He stepped forward and said, “I will go, but first swear that thou wilt give me the noblest of all, the steeds of Achilles himself. For the sake of these I will make my way even to the tents of Agamemnon, where the chiefs are doubtless at this present time assembled in council.”
Hector swore that no other than Dolon should possess the steeds of Achilles, and called upon Zeus to witness the oath, and Dolon set out on his way with an exulting heart, picturing to himself the magnificent chariot and horses of Achilles, and the pride with which he should stand on the chariot and drive the horses whithersoever it might please him.
Meanwhile, Odysseus and Diomedes were cautiously making their way forwards, when suddenly Odysseus stopped and whispered to his companion, “I hear someone coming from the direction of Troy, but, whether he comes to plunder the dead or to seek for news, I cannot tell. We will let him pass us and then turn and take him prisoner.”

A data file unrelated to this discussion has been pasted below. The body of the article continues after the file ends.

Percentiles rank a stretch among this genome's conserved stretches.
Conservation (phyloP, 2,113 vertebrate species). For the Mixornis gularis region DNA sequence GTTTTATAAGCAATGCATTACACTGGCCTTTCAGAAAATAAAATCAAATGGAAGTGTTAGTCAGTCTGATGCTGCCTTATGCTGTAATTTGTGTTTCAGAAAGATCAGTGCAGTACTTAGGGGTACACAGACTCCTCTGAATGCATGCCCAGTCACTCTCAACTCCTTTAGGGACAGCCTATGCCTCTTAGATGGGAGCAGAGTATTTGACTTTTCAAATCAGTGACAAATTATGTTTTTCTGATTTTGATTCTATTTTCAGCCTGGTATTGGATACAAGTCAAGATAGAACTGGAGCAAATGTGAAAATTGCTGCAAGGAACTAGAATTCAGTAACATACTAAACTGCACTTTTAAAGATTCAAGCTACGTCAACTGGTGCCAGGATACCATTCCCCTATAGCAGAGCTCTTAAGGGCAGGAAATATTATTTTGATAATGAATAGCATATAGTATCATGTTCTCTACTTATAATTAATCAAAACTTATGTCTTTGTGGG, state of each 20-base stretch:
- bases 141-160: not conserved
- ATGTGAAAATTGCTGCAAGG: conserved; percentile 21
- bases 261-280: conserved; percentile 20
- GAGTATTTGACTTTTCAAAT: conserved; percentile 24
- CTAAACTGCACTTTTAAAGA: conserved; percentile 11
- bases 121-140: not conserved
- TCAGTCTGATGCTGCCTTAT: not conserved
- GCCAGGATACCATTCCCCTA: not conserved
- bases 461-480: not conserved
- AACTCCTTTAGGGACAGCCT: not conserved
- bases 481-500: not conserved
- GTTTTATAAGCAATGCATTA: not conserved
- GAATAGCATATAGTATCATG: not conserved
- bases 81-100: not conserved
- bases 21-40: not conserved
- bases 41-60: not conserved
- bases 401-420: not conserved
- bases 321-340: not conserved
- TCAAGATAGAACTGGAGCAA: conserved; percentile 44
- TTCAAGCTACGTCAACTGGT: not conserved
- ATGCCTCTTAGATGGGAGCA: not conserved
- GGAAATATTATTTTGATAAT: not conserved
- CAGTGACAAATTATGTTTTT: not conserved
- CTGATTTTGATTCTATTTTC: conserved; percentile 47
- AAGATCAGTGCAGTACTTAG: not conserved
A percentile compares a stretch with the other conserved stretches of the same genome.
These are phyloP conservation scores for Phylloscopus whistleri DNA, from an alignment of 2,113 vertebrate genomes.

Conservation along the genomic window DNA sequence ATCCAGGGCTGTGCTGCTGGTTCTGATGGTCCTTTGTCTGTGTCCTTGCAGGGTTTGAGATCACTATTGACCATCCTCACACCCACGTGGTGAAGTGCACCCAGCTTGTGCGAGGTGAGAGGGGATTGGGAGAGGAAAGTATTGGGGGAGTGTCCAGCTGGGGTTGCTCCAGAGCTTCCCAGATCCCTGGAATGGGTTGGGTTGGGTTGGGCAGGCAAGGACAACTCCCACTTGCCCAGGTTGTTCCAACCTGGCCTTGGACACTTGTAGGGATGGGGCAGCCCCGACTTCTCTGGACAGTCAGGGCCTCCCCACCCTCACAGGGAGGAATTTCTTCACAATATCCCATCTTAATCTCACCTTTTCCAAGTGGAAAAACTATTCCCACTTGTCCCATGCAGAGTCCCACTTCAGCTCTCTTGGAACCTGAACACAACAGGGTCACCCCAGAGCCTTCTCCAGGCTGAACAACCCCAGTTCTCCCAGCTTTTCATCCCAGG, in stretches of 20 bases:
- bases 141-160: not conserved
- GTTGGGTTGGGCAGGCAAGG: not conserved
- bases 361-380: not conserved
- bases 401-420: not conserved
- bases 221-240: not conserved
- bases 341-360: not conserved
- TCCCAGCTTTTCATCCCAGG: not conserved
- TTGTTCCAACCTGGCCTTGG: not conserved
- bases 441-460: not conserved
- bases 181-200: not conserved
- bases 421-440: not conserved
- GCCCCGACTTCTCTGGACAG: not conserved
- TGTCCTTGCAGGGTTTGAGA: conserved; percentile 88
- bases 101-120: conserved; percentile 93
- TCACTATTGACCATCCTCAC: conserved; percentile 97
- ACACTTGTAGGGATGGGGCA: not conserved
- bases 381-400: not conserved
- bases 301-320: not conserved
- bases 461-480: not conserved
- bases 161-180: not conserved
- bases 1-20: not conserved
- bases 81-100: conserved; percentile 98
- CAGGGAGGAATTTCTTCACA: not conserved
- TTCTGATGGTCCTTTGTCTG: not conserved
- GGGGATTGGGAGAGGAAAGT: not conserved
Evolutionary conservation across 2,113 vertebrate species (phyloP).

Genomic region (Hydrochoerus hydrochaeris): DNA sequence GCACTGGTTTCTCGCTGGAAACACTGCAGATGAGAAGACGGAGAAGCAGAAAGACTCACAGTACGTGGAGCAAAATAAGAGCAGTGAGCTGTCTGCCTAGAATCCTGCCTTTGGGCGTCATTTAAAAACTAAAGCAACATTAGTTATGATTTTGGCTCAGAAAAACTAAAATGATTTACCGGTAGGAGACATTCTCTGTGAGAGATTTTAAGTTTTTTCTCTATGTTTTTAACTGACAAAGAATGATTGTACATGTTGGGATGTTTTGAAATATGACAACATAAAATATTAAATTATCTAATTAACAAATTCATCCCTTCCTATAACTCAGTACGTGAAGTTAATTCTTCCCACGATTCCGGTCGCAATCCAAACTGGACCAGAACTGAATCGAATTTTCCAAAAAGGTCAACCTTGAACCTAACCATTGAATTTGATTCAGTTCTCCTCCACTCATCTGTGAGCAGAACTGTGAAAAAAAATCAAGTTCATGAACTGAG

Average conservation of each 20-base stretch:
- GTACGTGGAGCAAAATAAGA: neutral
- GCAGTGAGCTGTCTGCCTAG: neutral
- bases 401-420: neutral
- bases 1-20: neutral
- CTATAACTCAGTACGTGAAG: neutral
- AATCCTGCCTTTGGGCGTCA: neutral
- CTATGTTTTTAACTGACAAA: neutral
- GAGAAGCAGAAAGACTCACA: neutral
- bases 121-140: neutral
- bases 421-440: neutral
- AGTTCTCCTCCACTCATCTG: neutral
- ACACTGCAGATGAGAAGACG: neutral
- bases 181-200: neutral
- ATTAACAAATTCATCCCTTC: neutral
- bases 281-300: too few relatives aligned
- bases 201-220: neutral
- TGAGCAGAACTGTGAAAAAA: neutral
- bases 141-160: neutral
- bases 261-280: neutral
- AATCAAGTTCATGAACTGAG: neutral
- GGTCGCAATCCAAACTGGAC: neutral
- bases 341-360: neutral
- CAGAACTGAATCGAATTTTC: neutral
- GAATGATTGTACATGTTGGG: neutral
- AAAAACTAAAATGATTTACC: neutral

The whole field was strewn with corpses, and they lay down among them and waited till Dolon had gone by; then they sprang up and ran after him. Dolon thought at first that they were some of his countrymen who had been sent by Hector to recall him; but when they came near and did not speak, he perceived that they were enemies, and ran as fast as he could in the hope that by making a round he would be able to regain the camp of the Trojans. But they cut off his retreat and obliged him to approach nearer and nearer to the camp of the Greeks.
Presently Diomedes called out, “Stand, or my spear goes through thee!” and at the same moment he threw his spear, but so that it did not hit him, but flew over his head, and stayed itself in the ground beyond.
Dolon stood still, his teeth chattering with fright, and when they came up to him he said between his tears, “Kill me not, but take me prisoner, for my father is rich and he will willingly ransom me when he hears that I am in your hands.”